Wednesday, 29 October 2014

I like Richard Rohmer.  I really do.  But the fact that the chairman of the Royal Commission on Book Publishing wrote these poems, and that they were then published by a Canadian publisher -- or at all -- is a disgrace.

What self-delusional hall of mirrors does a guy have to live in to believe that these would exist in print except as a favor in return for a favor, or in hopes of a favor yet received?

And to have the natural-gas-tanker-sized balls to make the first one an attack on critics, who don't understand art, because they're just in it for the money?



  1. This from the man who begins How to be a Be$t $eller: "Let's get one thing straight at the beginning: the book you are going to write will be a best seller. Otherwise why bother writing it?"

  2. Um, that's How to Write a Be$t $eller,

    Both work, right?

  3. I like "How to be" better - you are your novels, your novels are you - why distinguish?

    The poetry in this book (of which I have not yet finished) is sometimes beyond belief - it sort of renders the ability to write parodies of any poetry impossible by virtue of the fact it's so earnest. How do you parody something when this stuff exists?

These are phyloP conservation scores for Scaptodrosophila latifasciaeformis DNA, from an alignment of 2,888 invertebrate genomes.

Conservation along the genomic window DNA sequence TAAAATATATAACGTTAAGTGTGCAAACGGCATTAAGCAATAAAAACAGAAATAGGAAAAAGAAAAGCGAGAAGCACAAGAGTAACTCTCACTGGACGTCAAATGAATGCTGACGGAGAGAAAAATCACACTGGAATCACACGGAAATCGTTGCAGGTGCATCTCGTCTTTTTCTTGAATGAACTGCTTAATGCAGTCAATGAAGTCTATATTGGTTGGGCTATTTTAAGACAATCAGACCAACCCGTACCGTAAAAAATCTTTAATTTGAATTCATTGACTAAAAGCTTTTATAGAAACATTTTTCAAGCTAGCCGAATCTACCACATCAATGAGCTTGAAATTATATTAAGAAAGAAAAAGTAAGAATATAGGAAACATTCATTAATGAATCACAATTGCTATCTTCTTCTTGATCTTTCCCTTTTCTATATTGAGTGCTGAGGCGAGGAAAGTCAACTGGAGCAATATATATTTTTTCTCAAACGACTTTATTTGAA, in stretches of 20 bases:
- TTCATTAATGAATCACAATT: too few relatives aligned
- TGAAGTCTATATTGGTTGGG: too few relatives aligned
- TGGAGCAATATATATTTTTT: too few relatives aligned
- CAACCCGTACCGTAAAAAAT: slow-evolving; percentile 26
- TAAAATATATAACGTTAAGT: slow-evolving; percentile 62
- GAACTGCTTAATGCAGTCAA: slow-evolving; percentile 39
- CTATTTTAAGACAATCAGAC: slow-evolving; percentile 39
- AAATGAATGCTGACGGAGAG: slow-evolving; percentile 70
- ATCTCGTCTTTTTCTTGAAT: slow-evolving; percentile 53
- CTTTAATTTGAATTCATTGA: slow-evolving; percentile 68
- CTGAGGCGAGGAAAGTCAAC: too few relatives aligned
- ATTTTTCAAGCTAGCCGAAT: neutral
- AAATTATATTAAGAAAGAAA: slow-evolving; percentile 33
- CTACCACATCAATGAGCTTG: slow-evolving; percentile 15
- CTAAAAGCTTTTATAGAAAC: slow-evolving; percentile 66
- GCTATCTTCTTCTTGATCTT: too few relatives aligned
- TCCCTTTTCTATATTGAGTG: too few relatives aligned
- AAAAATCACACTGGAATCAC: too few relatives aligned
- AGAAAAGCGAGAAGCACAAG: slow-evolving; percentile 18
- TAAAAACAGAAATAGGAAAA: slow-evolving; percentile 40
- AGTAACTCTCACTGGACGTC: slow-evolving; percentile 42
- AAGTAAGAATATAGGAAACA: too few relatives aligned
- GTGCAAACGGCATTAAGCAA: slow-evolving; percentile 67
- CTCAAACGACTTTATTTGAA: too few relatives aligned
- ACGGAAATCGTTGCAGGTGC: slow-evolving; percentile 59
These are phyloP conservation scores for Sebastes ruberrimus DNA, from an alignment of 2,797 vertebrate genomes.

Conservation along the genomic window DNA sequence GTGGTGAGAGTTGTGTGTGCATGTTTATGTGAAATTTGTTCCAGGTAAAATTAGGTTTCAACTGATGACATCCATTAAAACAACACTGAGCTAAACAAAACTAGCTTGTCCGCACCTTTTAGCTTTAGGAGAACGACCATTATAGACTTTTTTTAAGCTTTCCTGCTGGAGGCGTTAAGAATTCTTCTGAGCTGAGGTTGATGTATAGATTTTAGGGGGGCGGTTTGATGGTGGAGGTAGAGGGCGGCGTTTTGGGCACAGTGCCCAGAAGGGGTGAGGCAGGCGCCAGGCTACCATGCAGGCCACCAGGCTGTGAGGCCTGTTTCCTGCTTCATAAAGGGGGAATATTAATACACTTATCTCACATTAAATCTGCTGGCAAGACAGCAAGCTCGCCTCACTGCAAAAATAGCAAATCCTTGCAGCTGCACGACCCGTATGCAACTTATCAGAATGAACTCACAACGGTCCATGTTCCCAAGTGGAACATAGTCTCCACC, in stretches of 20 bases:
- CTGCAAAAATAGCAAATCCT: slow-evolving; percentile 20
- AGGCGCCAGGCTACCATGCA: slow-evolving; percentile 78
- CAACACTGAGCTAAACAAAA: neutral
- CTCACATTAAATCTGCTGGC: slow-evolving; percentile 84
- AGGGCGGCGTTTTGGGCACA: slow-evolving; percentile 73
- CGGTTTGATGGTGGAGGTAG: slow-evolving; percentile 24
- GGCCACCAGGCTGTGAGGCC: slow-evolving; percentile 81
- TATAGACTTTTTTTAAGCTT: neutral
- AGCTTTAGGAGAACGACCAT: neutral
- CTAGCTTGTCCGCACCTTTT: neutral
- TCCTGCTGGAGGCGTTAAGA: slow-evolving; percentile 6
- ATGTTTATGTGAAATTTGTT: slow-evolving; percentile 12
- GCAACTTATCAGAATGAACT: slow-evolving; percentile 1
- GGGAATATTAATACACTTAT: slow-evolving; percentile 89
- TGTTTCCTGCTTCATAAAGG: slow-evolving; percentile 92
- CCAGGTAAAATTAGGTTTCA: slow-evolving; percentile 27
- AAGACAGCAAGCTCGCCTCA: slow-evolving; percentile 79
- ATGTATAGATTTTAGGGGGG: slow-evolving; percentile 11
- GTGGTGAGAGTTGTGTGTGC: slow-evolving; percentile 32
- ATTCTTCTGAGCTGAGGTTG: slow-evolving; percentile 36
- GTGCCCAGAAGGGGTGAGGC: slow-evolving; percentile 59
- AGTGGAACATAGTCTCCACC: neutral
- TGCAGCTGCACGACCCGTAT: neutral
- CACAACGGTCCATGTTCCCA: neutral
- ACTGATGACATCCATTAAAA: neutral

4. By the way - try reading a section of one of the poems out loud.

    Especially the first one.

    Just try - I dare you.

  5. You guys are going to spoil it for me. Because I have it as an inter-library loan, I'm right now reading Sir John A.'s Crusade. Poems will have to wait for the weekend.

    Spoiler: There's a villain in it named Kelly.

  6. A villain named Kelly? Maybe Rohmer is Nostradamus and knew we'd being doing this blog one day...

    Wait a minute - the fact we're doing this blog and critiquing his work means that CRITIC is aimed at us.

    "If you are a critic and therefore a perverted, certified insanist with no relationship to the real world..."

    I need to get business cards made up where I can identify myself as a "certified insanist".

  7. What Stan said. These are beneath parody. Dreck that a fourteen-year-old would blush at, if she found it in a journal she kept when she was twelve. The man was 56 years old. If he'd just written them and put them in a drawer, you'd think, "Well, no harm done. You're just a headcase." But Richard Rohmer was a popular author and a respected political figure. And he gave these things to a publisher. And the publisher printed them.
    And Rohmer was in a position to influence government agencies to provide loans to publishers, to promote Canadian culture.
    There should have been a crown commission, and people should have lost their jobs.